How to Organize a Film ScreeningBaltimore Post-Examiner

How to Effectively Screen a Movie

Screening a film for family members, friends, or even your neighborhood can be a great time for everyone involved. But if you want to make the best impact, and make the event as memorable as possible, there are a few important things you’ll need to have in place.

Improving Your Movie Screening

If you want the event to go as smoothly as possible, you’ll need to pay attention to these key areas:

  • First, you’ll need to choose the right environment. There are a few possible angles to take here, and each one can be effectively optimized. For example, if you want to create a cozy, highly comfortable atmosphere, you might want to host the event in an enclosed room of your house with as much soundproofing as possible. But if you’re looking for something more open and welcoming, you might project the movie on a screen outdoors. There’s a lot of flexibility here, but you’ll need to control the environment as much as possible if you want to be successful.
  • Video quality. The better your video quality is, the more people will enjoy the movie. If you’re screening a movie in your own home, consider investing in the best TV you can afford, with 4K definition and a large screen. Additionally, you’ll want to stream the movie from a reliable service, play it from a Blu-ray, or use a high-resolution file.
  • Audio quality. Similarly, you’ll want to optimize the audio quality. If you’re screening the movie outside, you’ll have many more variables to consider; it will be hard to make sure your speakers reach your guests without disturbing others, and outside noises could interfere with your film. Inside, your best option is to invest in a surround sound system, and place your speakers optimally for a fully immersive experience.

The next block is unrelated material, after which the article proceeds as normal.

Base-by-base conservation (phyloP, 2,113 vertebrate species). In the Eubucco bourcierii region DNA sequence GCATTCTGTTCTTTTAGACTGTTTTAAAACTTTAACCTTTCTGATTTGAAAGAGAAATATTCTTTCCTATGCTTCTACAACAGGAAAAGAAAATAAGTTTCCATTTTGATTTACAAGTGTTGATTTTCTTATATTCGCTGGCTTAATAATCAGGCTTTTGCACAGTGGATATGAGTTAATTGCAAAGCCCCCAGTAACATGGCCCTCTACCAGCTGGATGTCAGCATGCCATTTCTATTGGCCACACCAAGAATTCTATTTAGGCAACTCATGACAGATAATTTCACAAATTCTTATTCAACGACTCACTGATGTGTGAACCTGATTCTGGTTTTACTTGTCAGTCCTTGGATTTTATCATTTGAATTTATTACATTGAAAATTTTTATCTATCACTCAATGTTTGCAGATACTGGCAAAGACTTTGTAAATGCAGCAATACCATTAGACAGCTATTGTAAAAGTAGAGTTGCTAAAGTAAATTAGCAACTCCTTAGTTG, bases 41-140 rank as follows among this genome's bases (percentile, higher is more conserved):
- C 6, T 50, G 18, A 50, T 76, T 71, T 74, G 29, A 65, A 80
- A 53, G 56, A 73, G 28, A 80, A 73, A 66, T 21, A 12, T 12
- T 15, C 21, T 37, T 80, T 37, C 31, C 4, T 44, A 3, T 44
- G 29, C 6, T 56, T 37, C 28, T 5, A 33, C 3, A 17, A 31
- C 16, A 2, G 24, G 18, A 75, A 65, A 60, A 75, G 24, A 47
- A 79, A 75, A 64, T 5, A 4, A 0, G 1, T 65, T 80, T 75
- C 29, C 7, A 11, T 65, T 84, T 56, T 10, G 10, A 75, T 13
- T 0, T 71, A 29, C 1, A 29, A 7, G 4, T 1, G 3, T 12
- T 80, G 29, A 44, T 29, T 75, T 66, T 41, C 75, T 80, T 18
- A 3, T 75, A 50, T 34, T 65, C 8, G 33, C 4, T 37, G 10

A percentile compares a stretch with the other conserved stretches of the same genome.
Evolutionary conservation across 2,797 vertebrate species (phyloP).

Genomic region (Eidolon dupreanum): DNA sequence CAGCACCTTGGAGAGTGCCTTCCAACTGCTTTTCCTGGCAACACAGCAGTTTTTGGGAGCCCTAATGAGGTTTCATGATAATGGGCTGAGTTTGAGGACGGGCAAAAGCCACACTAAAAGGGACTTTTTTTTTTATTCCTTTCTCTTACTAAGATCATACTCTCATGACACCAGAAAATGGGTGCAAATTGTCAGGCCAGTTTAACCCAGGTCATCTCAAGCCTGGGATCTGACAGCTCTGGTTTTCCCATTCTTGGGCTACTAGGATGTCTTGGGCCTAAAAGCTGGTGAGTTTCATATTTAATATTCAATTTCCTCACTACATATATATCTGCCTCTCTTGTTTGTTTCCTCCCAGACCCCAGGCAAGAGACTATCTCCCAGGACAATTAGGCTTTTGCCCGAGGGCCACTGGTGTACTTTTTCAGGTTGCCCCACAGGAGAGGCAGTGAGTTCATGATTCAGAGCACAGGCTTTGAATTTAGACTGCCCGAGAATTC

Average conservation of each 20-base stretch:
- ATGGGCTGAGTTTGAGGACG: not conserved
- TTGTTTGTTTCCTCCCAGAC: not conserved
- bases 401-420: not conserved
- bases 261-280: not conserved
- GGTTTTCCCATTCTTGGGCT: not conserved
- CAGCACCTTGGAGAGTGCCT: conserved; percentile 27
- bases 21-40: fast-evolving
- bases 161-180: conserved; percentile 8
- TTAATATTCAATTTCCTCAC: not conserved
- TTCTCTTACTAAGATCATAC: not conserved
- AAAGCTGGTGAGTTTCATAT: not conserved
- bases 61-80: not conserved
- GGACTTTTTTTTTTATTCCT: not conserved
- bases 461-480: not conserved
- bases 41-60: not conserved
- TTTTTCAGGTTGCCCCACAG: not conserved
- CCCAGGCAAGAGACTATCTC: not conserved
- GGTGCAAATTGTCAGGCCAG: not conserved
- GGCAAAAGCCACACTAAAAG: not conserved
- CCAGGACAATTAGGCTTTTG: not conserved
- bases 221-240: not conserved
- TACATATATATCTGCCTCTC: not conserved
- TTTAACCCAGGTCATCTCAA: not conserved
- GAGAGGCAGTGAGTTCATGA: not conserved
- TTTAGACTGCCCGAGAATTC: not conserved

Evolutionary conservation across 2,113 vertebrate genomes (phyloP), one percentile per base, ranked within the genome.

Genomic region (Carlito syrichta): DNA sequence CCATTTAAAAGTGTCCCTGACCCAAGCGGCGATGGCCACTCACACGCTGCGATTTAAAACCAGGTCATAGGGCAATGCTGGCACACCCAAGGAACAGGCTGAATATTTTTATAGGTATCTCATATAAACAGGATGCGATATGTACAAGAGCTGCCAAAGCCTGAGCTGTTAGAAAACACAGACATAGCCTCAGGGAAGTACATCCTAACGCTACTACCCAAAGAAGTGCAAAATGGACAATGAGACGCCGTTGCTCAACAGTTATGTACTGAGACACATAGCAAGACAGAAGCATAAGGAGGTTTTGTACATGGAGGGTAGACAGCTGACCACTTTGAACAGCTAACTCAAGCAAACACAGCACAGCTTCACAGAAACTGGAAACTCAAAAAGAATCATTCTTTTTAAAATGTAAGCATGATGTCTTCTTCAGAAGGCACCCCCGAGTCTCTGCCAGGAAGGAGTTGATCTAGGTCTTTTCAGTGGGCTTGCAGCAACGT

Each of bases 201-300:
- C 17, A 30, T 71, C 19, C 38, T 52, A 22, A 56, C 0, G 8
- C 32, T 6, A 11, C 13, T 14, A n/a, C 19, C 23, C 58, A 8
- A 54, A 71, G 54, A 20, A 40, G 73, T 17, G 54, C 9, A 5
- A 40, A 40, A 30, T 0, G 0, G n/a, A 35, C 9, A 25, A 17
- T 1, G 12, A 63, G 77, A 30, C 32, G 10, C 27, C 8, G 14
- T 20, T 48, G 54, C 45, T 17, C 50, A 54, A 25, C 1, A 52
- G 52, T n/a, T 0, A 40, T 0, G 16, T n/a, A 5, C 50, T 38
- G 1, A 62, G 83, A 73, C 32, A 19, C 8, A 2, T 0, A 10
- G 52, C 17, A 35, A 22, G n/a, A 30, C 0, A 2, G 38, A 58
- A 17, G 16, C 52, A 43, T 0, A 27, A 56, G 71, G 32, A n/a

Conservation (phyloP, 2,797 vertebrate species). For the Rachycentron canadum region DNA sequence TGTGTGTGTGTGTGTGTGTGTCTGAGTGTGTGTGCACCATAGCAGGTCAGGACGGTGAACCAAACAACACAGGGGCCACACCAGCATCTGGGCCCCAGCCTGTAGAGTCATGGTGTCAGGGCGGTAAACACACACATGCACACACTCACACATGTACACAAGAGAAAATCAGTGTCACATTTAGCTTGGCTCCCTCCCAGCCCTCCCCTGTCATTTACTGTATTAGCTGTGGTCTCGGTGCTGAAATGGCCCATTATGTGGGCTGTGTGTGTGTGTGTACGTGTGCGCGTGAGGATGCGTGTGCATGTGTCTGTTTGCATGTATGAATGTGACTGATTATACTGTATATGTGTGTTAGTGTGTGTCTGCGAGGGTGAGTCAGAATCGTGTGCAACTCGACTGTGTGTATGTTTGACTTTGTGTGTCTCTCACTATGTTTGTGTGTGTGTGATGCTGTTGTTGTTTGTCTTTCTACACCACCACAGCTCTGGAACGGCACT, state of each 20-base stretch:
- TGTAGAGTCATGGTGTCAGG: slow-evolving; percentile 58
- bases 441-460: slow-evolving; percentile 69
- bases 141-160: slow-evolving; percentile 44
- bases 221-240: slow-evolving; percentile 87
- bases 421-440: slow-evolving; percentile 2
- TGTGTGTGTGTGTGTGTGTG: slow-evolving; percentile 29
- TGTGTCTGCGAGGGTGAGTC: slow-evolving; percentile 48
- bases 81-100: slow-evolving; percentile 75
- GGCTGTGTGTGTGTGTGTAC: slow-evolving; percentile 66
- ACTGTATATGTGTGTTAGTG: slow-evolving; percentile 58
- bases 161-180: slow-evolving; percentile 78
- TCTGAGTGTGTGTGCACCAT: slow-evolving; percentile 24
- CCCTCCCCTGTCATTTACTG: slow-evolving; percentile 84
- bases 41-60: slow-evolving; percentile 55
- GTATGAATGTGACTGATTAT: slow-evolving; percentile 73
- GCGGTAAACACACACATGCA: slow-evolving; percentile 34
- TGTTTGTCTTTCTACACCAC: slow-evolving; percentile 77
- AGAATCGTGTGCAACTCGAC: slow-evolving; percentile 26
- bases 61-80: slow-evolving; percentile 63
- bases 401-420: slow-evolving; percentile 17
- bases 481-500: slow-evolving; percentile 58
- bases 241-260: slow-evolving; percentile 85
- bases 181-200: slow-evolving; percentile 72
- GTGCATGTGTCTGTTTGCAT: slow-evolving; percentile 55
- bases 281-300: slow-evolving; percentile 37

• Don’t forget about snacks! With a bucket of gourmet popcorn in hand, your enjoyment of any movie can instantly improve. Popcorn and soda are the classic movie snacks for a reason, so make sure you have ample quantities available for your guests. You might also consider putting out different types of candy, or even preparing themed dishes in line with the subject of the movies.
  • Furniture/seating. Where are your guests going to sit and gather? Indoors, a couple of couches could be the ideal arrangement. Outdoors, you can either set up chairs, or have guests bring their own blankets for a more adventurous feel.
  • Finally, you’ll need to think about attendance. Bringing more people to a screening can make it seem more official, or more event-like, but it can also add complexity to the event. With too many people, your screening will feel cramped—and you might run into more issues with interruptions or extra noise.

Choosing the Right Film(s)

Much of your success will boil down to your ability to choose the right film (or films).

Consider:

  • Single or double screening. Screening a single film allows you to give that film your full attention. Screening two films allows you to tap into the classic “double feature” vibe, and allows you to construct a theme. Additionally, the double feature may bring more people and have them stick around for longer. Beyond two films, you’ll need a highly interested audience if you want to keep the group’s attention; marathons are hard to pull off without dedicated fans.
  • The MPAA rating system is the current standard for evaluating the appropriateness of content in movies. Make sure you consider it if you’re going to screen films for mixed audiences.
  • Who are you going to screen this movie for? It’s tempting to choose a personal favorite, but if you want the screening to be a success, you have to know the preferences of your prospective audience members.

Before the Screening

Leading up to the screening, make sure you announce the event to all your intended guests and give them plenty of time to prepare. Additionally, the day before and/or the day of, spend some time testing all your equipment to make sure it works; the last thing you want is to be fumbling around for minutes on end, trying to get your film to work.

A Note on Copyright Laws

You’re completely free to screen movies at home for your friends and family, but if you screen them in public for a wider audience, you may need to think about copyright laws. It may not be legal to host movies not in the public domain for a public performance.

Putting together a movie screening event can be stressful, but it’s also highly rewarding. And once you pull off your first event, you’ll have the knowledge and experience to make future events even more enticing to your audience.


About the author

I'm a single mother of 2 living in Utah writing about startups, business, marketing, entrepreneurship, and health. I also write for Inc, Score, Manta, and Newsblaze Contact the author.
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